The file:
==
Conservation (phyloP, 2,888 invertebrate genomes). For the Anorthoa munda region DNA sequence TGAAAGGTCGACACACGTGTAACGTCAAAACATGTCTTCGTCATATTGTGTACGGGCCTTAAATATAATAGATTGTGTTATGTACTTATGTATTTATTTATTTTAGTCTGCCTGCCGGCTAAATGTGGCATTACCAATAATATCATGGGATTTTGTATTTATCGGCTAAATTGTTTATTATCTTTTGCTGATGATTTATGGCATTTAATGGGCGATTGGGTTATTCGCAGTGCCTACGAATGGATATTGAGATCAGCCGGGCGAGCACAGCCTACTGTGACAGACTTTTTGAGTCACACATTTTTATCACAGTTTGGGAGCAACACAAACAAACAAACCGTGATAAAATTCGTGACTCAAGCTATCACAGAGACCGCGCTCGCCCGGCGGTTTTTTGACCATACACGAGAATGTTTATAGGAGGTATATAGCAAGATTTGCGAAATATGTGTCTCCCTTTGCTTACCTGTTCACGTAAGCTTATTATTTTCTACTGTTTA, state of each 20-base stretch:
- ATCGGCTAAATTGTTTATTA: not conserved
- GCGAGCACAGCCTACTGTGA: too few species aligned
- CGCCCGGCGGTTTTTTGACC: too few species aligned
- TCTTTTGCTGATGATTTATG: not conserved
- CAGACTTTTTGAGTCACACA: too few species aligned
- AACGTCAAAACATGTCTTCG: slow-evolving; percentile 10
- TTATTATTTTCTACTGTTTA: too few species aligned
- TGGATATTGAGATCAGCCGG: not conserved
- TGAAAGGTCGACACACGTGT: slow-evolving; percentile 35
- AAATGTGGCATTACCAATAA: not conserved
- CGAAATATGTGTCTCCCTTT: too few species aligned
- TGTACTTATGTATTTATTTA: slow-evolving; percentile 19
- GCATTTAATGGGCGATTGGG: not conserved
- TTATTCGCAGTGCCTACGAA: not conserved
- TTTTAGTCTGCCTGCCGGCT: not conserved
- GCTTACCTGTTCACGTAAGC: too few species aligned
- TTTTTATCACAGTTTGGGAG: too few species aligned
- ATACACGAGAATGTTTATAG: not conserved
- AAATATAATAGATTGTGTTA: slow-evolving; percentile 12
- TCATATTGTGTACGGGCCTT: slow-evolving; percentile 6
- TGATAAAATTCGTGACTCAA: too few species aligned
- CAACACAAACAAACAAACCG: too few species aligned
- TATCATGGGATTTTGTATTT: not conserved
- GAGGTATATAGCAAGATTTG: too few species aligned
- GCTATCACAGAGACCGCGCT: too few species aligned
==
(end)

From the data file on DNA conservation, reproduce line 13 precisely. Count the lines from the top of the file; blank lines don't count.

- TGTACTTATGTATTTATTTA: slow-evolving; percentile 19